Neither approach is right.
I don’t know what’s bothering you today–if you’re worried about a relationship, or worried about your kids, or worried about money. It’s okay to have things that are burdening you. But let’s make sure that we put the onus for fixing those problems where it belongs: with ourselves and with God, not with our husbands. Sure, they can help. Sure, they can sympathize (my husband’s been very good at that). But they don’t have to enter into the problem the way that we do.
Here’s what Julie learned:
One day, when her children were still preschoolers, Julie looked in the mirror and felt as if she didn’t recognize herself anymore. She used to be a confident woman with drive and dreams who could take on the world; now she was a mess who was always angry. “I finally realized I couldn’t force having the relationship I wanted. I wanted me back. I honestly think my prayers even changed, from less of a ‘God, just fix everything, and everyone, around me’ to ‘Lord, just help me be better.’”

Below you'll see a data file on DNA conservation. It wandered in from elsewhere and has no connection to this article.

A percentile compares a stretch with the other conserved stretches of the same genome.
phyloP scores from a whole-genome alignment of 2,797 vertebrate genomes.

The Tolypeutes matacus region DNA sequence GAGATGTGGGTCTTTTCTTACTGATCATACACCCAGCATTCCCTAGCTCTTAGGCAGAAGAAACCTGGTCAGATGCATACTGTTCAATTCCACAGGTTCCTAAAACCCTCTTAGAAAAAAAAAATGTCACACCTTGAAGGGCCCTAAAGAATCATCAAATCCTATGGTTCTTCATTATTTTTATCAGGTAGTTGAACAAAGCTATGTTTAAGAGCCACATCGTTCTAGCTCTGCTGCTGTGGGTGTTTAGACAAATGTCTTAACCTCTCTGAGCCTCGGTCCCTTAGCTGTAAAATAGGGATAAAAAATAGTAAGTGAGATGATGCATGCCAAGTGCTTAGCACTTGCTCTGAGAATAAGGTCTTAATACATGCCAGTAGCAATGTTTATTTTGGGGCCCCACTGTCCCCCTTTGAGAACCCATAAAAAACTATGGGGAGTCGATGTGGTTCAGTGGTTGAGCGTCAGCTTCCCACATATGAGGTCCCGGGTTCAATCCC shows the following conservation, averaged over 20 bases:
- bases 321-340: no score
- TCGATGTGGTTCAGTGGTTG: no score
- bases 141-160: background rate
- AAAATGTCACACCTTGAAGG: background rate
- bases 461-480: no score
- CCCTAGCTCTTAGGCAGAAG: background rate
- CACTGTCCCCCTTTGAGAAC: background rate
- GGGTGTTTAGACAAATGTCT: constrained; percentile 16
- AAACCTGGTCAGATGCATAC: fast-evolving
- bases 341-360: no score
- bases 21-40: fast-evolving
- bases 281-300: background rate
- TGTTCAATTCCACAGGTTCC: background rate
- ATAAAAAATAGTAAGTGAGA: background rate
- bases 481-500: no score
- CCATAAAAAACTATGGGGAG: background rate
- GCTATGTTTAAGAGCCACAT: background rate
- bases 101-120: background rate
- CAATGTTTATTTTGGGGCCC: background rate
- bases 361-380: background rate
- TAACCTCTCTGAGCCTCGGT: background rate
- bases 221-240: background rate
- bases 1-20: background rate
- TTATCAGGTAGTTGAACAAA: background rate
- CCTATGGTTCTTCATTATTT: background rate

And how did she get better?
She figured out God’s formula for happiness.
I share it in detail in the book, but I want to give you a glimpse into it.
Let’s start with first principles: happiness is about being happy with your circumstances. Happiness is really based on this earth–with liking what’s going on around you. That’s why happiness is so fickle, because we can’t control our circumstances.
I’ve found the best explanation of happiness to be this one:
Happiness is having what you want, which is only possible when God helps you to want what you have.
If we stop at that first half–having what you want–we’ll always be unhappy, because our wants are unlimited. We can always figure out something else that we need. We are, at heart, envious people.
What we really need, then, is for God to change our hearts so that we want what He has given us. I think that’s what Psalm 37:4 means:
Delight yourself in the Lord, and He will give you the desires of your heart.
It’s not that God gives you what you desire; it’s that He actually gives you your desires.
As you grow closer to Him, you start to desire the things of God. And when you possess those, you become happy.
So, in other words, happiness is a by-product of something else. Happiness isn’t the first step at all; it’s something that only comes after we wrestle with God. Happiness, I believe, can only come after joy and contentment, because they’re not the same thing.
Here’s how I explain it:
Joy is an emotion that looks upward; contentment is an emotion that looks inward; and happiness is an emotion that looks outward. Joy says, “How great is our God!” Contentment says, “It is well with my soul.” And happiness says, “What a wonderful husband I have!”